I just spent a couple of hours in the workshop progressing one of my projects and became disolusioned when after drilling some holes in a case, i realised they didn't line up as i had hoped so had to file the holes a little, i was annoyed with myself as i expected better results, then i thought the way large companies do there metal bashing is machines, i am sitting at the bench drilling holes with one hand whilst holding the case in the other, now i'm wondering if it makes sense to buy a drill press with the relevent clamps or just accept i am not going to achieve professional results with my current methods and file (botch) it till it fits

Neil.
There is an attachment for drills that makes drilling perpendicular more easy. It's a slide with a chuck. It works ok, not great.

Did you use a center punch? I found that helps a lot.
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Old 26th October 2011, 05:25 PM   #17
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Originally Posted by SemperFi View Post
I'm with CuTop, just aint got no patience. Labeling the amp with a big noticable 'prototype' kinda excuses the garage look...
lol....thats the easy way out...too funny!

I try to take pride in what i do and like i said at the opening of this thread i just have to accept it's not going to look like a store bought item, and as such i am going to tolerate surface scratches and paper labels instead of screen printing, however, i draw the line at a straight line of holes that isn't straight.....lol


Neil.
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Old 29th October 2011, 09:05 PM   #18
Billyo is offline Billyo  Australia
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Ah yes - lining up holes is a pain in the *ss.

Funniliy enough, of the entire (and first) speaker project I just completed, getting holes to line up for the back panel was the most difficult!

For attaching the grille to the baffle, I got my elderly dad to silver solder a drill bit into a 1/4 inch bit of metal round that fitted into a router collet - this finally let me drill at a precise 90 degrees pilot hole.

Looked everywhere for some kind of jig - found nothing. Can't fit an entire speaker cabinet under a drill press - spose that I could have done them in advance, but I dont think that far ahead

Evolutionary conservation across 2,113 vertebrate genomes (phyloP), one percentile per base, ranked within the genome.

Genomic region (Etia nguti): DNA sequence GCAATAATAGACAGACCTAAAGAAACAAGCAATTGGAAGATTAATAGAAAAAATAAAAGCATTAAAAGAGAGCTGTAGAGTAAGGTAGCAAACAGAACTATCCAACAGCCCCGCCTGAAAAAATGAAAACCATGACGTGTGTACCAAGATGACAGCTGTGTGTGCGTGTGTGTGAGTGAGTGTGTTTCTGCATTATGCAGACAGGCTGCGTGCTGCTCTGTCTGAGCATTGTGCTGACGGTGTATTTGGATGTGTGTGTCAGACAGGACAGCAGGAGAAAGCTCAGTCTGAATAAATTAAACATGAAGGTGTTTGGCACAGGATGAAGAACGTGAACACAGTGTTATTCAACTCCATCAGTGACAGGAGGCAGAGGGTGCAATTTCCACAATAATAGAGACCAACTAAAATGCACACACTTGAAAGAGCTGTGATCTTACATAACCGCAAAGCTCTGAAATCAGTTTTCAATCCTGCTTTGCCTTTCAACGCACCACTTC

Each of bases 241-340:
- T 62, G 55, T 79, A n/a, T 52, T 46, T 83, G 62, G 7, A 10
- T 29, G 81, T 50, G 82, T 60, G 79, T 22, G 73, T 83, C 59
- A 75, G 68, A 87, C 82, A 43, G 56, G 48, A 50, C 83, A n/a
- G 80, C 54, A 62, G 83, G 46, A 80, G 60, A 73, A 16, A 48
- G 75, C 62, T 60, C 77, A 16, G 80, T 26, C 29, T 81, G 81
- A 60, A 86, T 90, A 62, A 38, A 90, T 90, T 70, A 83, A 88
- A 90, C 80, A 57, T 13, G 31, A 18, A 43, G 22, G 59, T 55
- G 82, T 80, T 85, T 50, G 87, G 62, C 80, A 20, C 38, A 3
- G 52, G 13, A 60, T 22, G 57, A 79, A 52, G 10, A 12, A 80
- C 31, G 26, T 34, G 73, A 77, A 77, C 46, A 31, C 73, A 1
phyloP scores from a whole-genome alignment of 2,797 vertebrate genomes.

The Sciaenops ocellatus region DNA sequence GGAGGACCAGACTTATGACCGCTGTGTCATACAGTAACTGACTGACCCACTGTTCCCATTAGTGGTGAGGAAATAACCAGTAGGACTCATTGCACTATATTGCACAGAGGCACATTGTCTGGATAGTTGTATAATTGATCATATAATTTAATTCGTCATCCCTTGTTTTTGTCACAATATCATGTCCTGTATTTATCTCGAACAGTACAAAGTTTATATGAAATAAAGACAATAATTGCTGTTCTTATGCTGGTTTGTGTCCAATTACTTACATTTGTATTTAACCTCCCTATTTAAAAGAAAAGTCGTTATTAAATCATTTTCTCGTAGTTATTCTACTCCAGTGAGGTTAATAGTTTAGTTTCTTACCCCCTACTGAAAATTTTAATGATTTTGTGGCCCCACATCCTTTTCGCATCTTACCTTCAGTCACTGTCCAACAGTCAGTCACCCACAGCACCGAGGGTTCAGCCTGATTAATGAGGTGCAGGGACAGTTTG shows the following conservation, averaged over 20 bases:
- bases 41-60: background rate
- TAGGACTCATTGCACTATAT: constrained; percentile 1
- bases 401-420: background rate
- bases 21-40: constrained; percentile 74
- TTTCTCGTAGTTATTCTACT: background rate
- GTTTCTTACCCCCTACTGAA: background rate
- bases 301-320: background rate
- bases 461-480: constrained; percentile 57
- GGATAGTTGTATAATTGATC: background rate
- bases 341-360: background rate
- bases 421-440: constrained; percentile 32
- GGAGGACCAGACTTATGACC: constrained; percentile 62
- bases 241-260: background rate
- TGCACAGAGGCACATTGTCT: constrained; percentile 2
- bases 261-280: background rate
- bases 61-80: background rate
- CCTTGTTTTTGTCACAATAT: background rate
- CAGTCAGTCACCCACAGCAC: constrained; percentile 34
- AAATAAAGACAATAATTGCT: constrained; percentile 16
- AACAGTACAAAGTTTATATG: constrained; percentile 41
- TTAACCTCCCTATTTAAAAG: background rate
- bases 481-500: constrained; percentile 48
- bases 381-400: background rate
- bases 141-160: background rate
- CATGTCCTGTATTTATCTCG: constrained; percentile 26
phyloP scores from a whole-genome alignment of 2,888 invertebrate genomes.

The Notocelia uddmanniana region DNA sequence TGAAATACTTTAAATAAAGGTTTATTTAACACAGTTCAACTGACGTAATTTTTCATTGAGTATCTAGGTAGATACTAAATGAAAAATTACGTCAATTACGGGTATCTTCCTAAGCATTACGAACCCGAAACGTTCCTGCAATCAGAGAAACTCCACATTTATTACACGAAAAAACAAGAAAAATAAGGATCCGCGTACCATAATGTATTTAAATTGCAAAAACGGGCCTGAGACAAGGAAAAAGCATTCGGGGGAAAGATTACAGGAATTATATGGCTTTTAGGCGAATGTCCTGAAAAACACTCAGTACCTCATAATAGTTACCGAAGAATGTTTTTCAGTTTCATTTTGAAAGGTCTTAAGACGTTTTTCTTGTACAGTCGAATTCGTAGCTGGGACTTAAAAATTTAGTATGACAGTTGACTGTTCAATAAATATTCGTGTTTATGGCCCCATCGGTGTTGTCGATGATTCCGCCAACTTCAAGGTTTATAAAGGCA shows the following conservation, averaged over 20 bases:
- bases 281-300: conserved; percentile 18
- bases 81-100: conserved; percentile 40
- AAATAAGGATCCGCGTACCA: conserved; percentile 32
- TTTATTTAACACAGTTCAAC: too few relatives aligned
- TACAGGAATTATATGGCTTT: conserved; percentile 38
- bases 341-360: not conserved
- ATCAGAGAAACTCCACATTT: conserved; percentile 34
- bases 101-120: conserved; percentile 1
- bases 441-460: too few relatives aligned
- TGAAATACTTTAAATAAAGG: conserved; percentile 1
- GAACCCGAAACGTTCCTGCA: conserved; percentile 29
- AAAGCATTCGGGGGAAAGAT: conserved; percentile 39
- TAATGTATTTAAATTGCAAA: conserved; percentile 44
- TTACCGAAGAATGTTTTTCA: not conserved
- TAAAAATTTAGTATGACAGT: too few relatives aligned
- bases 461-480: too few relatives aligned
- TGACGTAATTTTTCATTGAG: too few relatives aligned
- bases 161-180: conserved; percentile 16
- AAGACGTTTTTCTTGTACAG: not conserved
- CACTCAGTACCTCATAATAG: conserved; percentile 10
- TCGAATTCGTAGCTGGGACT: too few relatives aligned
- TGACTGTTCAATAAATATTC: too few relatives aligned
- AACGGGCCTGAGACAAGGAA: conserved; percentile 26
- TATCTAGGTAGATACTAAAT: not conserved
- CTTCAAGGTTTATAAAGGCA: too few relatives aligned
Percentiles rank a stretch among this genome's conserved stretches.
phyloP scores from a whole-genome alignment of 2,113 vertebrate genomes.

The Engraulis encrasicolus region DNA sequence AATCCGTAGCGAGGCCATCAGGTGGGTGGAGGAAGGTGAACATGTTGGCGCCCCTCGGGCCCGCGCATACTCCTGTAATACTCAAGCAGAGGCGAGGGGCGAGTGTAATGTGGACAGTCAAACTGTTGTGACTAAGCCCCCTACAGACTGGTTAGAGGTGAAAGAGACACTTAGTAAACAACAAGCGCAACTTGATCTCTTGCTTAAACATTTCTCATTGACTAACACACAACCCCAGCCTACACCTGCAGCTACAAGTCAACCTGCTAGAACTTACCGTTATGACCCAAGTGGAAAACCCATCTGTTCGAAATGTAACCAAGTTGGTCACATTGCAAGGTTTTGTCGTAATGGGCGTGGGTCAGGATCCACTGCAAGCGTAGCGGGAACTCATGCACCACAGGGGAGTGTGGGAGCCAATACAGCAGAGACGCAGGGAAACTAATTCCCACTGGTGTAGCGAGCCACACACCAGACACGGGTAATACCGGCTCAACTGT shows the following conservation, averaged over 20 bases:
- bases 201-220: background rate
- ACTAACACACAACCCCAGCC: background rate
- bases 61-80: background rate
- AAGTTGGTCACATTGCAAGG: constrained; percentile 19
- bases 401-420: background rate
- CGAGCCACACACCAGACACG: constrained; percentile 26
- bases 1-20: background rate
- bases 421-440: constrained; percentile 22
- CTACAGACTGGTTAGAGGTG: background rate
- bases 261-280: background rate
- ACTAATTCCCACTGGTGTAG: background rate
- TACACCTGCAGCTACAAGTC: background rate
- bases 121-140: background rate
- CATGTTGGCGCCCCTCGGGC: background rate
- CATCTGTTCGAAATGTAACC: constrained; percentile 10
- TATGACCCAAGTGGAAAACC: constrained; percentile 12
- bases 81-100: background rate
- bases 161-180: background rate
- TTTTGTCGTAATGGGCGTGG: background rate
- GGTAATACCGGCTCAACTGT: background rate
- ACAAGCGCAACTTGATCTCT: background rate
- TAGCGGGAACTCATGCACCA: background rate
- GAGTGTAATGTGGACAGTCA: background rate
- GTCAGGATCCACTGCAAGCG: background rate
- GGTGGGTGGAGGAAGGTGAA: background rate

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Old 30th October 2011, 06:29 PM   #19
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lol...many times my dear old dad got me out of a fix with skills i didn't have.

Neil.
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Old 30th October 2011, 06:45 PM   #20
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I do a lot of metal work and IMO making two parts where the holes line up is an acquired skill, and one of the most important ones to learn. It's actually a little easier in metal than wood, but holes will wander in either material. There is a very specific sequence of events you need to follow to make this happen. Get a bit lazy and leave out a step and the result is always frustration. It doesn't seem like all the steps should be necessary, but they are. Every time.

First you need to locate the hole. This can be with a good ruler and sharp pencil, or scribe or whatever. The end result will never be better than this first step, so use the best method possible. Modern printers are so good you can sometimes do a template in CAD and just mark through the points of the paper. Kids glue sticks are a wonderful thing.

Next you have to center punch the hole. In metal use a hammer and sharp punch, or an automatic center punch. In wood you want something deeper to guide the drill and prevent grain or particles from pulling it off the mark. Grind a more severe taper on a punch or use something more like an awl. If the mark isn't where you want it, adjust it now because you can't do it later. Either angle the punch and hit it again, or otherwise re-punch and rework until the mark is centered on the scribe marks. Most people make it to this stage without much trouble and then decide the next step isn't important.

You need to drill a small hole on the mark. In metal you'd use a center drill a.k.a, a combined countersink and center drill. These are rigid and won't flex or wander. In wood a small standard drill bit is OK, but make sure it's not much bigger than the punch mark. Only when you have the small hole drilled and can confirm that it's right on the money, do you consider going after the final size.

If the final size is large, say over 1/4", go up in two or more steps, not all at once. If you follow this you should be able to place holes within plus or minus about 0.01" of where you want them. In metal, if you scribe marks are good, you should get without about plus or minus 0.003" of where you want. It's just a matter of practice and never deviating from what works.
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Last edited by Conrad Hoffman; 30th October 2011 at 06:48 PM.